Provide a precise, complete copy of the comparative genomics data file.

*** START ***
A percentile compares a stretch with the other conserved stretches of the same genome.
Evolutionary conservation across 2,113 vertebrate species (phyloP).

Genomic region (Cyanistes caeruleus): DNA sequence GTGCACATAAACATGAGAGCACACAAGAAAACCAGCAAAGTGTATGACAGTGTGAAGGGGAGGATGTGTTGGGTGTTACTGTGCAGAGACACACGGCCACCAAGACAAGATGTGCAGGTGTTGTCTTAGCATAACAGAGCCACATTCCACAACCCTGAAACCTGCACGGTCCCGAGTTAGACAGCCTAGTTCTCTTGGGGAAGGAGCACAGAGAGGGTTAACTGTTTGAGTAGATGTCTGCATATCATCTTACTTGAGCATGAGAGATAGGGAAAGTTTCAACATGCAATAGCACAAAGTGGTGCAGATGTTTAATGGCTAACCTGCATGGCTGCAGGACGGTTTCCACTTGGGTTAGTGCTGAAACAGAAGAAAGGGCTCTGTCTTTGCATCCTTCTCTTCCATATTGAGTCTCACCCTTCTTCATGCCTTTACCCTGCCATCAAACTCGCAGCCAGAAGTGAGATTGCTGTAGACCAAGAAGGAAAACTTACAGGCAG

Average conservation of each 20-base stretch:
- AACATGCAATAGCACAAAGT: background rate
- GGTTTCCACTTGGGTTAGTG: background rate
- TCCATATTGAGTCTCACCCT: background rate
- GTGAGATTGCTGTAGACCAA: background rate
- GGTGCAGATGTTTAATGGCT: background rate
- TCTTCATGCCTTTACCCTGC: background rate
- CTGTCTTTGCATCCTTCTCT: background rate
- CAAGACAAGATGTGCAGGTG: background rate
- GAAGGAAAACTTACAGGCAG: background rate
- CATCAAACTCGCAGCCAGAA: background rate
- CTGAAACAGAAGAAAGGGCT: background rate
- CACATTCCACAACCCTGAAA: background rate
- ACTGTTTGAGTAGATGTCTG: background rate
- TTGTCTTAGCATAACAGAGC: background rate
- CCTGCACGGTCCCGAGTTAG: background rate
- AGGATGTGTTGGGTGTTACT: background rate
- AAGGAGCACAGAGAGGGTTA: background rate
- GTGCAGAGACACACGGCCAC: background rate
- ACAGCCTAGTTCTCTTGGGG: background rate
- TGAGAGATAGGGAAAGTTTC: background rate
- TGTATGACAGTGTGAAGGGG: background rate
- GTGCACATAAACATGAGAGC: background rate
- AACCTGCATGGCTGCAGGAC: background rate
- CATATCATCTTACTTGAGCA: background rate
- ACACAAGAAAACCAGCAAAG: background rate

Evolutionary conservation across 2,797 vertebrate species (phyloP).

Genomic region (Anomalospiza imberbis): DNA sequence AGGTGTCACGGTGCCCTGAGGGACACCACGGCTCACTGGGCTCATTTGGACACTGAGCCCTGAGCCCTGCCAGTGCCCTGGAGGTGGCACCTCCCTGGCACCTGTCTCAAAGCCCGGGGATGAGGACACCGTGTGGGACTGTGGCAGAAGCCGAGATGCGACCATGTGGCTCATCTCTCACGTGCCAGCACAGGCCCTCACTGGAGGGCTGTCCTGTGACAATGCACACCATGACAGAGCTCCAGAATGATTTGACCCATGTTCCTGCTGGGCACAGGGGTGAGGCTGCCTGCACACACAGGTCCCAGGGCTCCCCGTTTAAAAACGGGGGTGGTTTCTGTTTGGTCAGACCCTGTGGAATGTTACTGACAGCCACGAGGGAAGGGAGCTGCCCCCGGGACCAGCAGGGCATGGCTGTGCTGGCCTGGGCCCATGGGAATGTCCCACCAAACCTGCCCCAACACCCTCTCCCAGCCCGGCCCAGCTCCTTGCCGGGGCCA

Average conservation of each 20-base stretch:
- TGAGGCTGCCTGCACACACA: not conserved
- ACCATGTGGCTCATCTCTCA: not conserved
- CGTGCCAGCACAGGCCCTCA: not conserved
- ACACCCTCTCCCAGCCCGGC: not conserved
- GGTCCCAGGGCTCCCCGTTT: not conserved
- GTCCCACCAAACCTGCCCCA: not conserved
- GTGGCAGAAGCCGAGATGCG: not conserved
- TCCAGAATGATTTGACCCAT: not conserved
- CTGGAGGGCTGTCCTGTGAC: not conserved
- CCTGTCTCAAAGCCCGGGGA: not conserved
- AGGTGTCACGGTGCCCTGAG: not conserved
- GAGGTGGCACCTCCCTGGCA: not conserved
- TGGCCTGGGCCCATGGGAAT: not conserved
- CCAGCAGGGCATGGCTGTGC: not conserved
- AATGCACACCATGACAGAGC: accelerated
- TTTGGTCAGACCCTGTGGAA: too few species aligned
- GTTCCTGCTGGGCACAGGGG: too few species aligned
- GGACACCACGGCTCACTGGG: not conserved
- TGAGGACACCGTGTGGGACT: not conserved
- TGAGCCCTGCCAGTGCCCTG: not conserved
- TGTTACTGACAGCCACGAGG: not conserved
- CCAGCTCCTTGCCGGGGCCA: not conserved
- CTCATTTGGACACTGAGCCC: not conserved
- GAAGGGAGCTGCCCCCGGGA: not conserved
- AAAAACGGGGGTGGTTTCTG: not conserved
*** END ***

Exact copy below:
A percentile compares a stretch with the other conserved stretches of the same genome.
Evolutionary conservation across 2,113 vertebrate species (phyloP).

Genomic region (Cyanistes caeruleus): DNA sequence GTGCACATAAACATGAGAGCACACAAGAAAACCAGCAAAGTGTATGACAGTGTGAAGGGGAGGATGTGTTGGGTGTTACTGTGCAGAGACACACGGCCACCAAGACAAGATGTGCAGGTGTTGTCTTAGCATAACAGAGCCACATTCCACAACCCTGAAACCTGCACGGTCCCGAGTTAGACAGCCTAGTTCTCTTGGGGAAGGAGCACAGAGAGGGTTAACTGTTTGAGTAGATGTCTGCATATCATCTTACTTGAGCATGAGAGATAGGGAAAGTTTCAACATGCAATAGCACAAAGTGGTGCAGATGTTTAATGGCTAACCTGCATGGCTGCAGGACGGTTTCCACTTGGGTTAGTGCTGAAACAGAAGAAAGGGCTCTGTCTTTGCATCCTTCTCTTCCATATTGAGTCTCACCCTTCTTCATGCCTTTACCCTGCCATCAAACTCGCAGCCAGAAGTGAGATTGCTGTAGACCAAGAAGGAAAACTTACAGGCAG

Average conservation of each 20-base stretch:
- AACATGCAATAGCACAAAGT: background rate
- GGTTTCCACTTGGGTTAGTG: background rate
- TCCATATTGAGTCTCACCCT: background rate
- GTGAGATTGCTGTAGACCAA: background rate
- GGTGCAGATGTTTAATGGCT: background rate
- TCTTCATGCCTTTACCCTGC: background rate
- CTGTCTTTGCATCCTTCTCT: background rate
- CAAGACAAGATGTGCAGGTG: background rate
- GAAGGAAAACTTACAGGCAG: background rate
- CATCAAACTCGCAGCCAGAA: background rate
- CTGAAACAGAAGAAAGGGCT: background rate
- CACATTCCACAACCCTGAAA: background rate
- ACTGTTTGAGTAGATGTCTG: background rate
- TTGTCTTAGCATAACAGAGC: background rate
- CCTGCACGGTCCCGAGTTAG: background rate
- AGGATGTGTTGGGTGTTACT: background rate
- AAGGAGCACAGAGAGGGTTA: background rate
- GTGCAGAGACACACGGCCAC: background rate
- ACAGCCTAGTTCTCTTGGGG: background rate
- TGAGAGATAGGGAAAGTTTC: background rate
- TGTATGACAGTGTGAAGGGG: background rate
- GTGCACATAAACATGAGAGC: background rate
- AACCTGCATGGCTGCAGGAC: background rate
- CATATCATCTTACTTGAGCA: background rate
- ACACAAGAAAACCAGCAAAG: background rate

Evolutionary conservation across 2,797 vertebrate species (phyloP).

Genomic region (Anomalospiza imberbis): DNA sequence AGGTGTCACGGTGCCCTGAGGGACACCACGGCTCACTGGGCTCATTTGGACACTGAGCCCTGAGCCCTGCCAGTGCCCTGGAGGTGGCACCTCCCTGGCACCTGTCTCAAAGCCCGGGGATGAGGACACCGTGTGGGACTGTGGCAGAAGCCGAGATGCGACCATGTGGCTCATCTCTCACGTGCCAGCACAGGCCCTCACTGGAGGGCTGTCCTGTGACAATGCACACCATGACAGAGCTCCAGAATGATTTGACCCATGTTCCTGCTGGGCACAGGGGTGAGGCTGCCTGCACACACAGGTCCCAGGGCTCCCCGTTTAAAAACGGGGGTGGTTTCTGTTTGGTCAGACCCTGTGGAATGTTACTGACAGCCACGAGGGAAGGGAGCTGCCCCCGGGACCAGCAGGGCATGGCTGTGCTGGCCTGGGCCCATGGGAATGTCCCACCAAACCTGCCCCAACACCCTCTCCCAGCCCGGCCCAGCTCCTTGCCGGGGCCA

Average conservation of each 20-base stretch:
- TGAGGCTGCCTGCACACACA: not conserved
- ACCATGTGGCTCATCTCTCA: not conserved
- CGTGCCAGCACAGGCCCTCA: not conserved
- ACACCCTCTCCCAGCCCGGC: not conserved
- GGTCCCAGGGCTCCCCGTTT: not conserved
- GTCCCACCAAACCTGCCCCA: not conserved
- GTGGCAGAAGCCGAGATGCG: not conserved
- TCCAGAATGATTTGACCCAT: not conserved
- CTGGAGGGCTGTCCTGTGAC: not conserved
- CCTGTCTCAAAGCCCGGGGA: not conserved
- AGGTGTCACGGTGCCCTGAG: not conserved
- GAGGTGGCACCTCCCTGGCA: not conserved
- TGGCCTGGGCCCATGGGAAT: not conserved
- CCAGCAGGGCATGGCTGTGC: not conserved
- AATGCACACCATGACAGAGC: accelerated
- TTTGGTCAGACCCTGTGGAA: too few species aligned
- GTTCCTGCTGGGCACAGGGG: too few species aligned
- GGACACCACGGCTCACTGGG: not conserved
- TGAGGACACCGTGTGGGACT: not conserved
- TGAGCCCTGCCAGTGCCCTG: not conserved
- TGTTACTGACAGCCACGAGG: not conserved
- CCAGCTCCTTGCCGGGGCCA: not conserved
- CTCATTTGGACACTGAGCCC: not conserved
- GAAGGGAGCTGCCCCCGGGA: not conserved
- AAAAACGGGGGTGGTTTCTG: not conserved